Therefore it is hardly surprising that in both the United States and Australia public opinion polls have consistently supported physician-assisted death. For instance, a 1994 Harris poll found that 73% of Americans favoured physician-assisted suicide7; 75% of Australians in a 1995 poll supported voluntary euthanasia laws.8 In Oregon in a February 1997 poll 61% answered “yes” to the question: “Shall the law allow terminally ill adult patients the voluntary informed choice to obtain a physician's prescription for drugs to end life?” An indication of social division even in Catholicism is that 50% of the Catholic voters answered “yes” to the same question.9

    Physician opinion

    It is difficult to generalise about physician opinion with regard to physician-assisted death. Investigation of current attitudes reveals a complex situation. Recently the Oregon Medical Association changed its formerly neutral stance and specifically opposed measure 16, the 1994 voter referendum legalising physician-assisted death. However, this is possibly a reflection of the intense lobbying by the aforementioned Physicians for Compassionate Care, as previously two-thirds or more of Oregon physicians surveyed favoured a patient's right to obtain a doctor's help in hastening death in certain circumstances.10

    In Australia (1994), of 1268 physicians on the New South Wales state register surveyed by Baume, et al, 59% answered “yes” and 3.3% “it depends” to a question favouring physician-assisted death.11 In 1995 the same researchers looked at the question of religious affiliation and the practice of euthanasia and found that attitudes varied significantly according to religious affiliation, with “non theists” most sympathetic. The “theists” who reported a Protestant affiliation were intermediate in their attitudes. Perhaps most interesting was that 18% of Catholic medical practitioners who responded recorded that they had taken active steps to bring about the death of patients when requested.12 In Michigan, the “most important personal characteristic” defining physicians' views against “assisted suicide” was a strong religious affiliation.13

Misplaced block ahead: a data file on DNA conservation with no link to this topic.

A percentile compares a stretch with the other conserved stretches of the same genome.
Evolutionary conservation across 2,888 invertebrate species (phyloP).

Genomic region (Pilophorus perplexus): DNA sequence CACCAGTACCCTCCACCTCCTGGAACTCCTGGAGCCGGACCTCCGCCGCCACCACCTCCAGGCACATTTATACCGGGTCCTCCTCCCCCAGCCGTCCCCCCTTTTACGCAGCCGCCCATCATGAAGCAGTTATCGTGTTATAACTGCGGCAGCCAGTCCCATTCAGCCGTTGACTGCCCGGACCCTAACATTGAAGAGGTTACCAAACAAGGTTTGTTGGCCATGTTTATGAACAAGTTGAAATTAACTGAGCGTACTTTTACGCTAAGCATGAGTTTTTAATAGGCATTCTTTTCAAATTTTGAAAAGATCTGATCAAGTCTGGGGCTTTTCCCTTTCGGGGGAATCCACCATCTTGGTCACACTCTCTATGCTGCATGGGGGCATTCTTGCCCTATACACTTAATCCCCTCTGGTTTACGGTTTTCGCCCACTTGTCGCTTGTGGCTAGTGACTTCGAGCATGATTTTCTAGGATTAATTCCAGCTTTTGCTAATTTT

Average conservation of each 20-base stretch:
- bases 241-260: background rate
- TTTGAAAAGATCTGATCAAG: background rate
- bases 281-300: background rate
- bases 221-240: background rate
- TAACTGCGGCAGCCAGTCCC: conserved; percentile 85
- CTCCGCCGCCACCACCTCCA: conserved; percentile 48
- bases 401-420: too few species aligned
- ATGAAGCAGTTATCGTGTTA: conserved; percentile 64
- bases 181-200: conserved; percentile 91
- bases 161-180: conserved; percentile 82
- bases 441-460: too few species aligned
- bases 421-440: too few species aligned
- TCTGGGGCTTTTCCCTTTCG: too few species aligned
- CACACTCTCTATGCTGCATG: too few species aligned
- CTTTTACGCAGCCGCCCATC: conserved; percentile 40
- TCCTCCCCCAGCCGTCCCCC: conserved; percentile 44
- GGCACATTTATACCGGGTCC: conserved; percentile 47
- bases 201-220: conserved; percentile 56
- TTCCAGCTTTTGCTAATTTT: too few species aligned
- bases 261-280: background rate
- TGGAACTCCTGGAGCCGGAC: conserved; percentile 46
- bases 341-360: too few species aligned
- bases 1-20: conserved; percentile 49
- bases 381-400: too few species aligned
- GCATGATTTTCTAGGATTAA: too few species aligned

Discussion of principles

    Whenever these issues are debated certain terms keep appearing: “autonomy”, “liberty”, “justice”, and “best interests”. For a non-expert to have any hope of understanding these terms, it is necessary to look at current medical reality. The ninth circuit court of appeal judges observed that “today, doctors are generally permitted to administer death-inducing medication, as long as they can point to a concomitant pain-relieving purpose”.14 Physicians are aware that the medication may have a “double effect”, a term which “originates in Roman Catholic moral theology, which holds that it is sometimes morally justifiable to cause evil in the pursuit of good”.15